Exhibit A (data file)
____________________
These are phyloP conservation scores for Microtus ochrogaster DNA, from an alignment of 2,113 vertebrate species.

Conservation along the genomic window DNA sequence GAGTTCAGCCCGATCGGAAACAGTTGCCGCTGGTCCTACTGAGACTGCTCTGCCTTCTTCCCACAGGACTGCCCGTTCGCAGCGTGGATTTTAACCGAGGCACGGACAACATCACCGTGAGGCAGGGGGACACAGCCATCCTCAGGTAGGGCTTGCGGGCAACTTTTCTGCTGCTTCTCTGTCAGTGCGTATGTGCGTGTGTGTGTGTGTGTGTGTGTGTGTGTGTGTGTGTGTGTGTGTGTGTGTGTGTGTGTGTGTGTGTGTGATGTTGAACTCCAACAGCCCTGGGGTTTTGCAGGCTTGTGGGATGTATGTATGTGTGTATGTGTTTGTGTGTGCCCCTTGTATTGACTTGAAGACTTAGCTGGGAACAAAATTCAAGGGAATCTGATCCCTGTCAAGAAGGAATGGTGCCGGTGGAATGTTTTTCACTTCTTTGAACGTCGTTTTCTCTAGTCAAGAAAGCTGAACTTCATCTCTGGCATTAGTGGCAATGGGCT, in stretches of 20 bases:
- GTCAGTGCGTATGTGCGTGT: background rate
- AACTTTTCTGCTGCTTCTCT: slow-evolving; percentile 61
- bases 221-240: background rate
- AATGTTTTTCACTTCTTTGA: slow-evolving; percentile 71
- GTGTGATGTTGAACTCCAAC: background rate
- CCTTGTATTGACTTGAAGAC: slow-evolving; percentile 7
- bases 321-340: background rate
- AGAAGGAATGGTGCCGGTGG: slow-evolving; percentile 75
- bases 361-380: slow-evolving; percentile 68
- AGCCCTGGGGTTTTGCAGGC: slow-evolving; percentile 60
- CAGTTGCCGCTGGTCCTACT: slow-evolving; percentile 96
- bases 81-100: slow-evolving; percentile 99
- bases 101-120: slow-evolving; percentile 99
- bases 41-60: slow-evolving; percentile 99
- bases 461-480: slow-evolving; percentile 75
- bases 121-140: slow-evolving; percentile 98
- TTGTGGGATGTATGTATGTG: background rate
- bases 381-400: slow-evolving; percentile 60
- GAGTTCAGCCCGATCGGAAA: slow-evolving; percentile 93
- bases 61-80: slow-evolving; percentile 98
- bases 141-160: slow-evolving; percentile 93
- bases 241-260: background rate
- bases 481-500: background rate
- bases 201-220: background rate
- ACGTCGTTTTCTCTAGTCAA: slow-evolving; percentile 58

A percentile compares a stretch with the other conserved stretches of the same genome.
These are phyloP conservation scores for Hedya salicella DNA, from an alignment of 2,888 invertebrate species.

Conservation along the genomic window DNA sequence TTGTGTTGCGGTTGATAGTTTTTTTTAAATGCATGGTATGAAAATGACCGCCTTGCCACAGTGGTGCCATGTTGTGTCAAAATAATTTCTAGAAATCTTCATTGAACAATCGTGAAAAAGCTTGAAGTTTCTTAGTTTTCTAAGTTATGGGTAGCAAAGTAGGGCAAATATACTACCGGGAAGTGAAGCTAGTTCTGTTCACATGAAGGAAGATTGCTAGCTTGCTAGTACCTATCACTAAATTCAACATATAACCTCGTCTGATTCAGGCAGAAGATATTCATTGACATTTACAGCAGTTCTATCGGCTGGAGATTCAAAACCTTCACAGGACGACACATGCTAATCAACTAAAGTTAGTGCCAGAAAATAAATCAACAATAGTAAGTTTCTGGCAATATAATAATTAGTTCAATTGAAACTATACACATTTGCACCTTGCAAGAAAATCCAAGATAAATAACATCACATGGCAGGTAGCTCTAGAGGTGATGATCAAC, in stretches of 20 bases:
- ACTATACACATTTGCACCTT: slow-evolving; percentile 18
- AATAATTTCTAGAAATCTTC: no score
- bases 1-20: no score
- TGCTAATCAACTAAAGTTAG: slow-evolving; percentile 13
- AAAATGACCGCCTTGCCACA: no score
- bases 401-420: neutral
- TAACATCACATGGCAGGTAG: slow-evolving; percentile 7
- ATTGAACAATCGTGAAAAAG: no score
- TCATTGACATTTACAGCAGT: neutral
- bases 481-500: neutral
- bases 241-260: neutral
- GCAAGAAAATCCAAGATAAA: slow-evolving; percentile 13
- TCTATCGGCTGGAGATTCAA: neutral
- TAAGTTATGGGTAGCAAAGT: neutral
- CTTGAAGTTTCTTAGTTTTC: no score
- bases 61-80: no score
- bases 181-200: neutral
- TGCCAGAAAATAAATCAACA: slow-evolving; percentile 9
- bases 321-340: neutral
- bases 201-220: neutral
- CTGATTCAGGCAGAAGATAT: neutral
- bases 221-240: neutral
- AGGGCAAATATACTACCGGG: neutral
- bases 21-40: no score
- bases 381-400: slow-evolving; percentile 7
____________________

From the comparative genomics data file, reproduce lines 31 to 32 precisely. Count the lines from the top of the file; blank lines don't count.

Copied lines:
- ACTATACACATTTGCACCTT: slow-evolving; percentile 18
- AATAATTTCTAGAAATCTTC: no score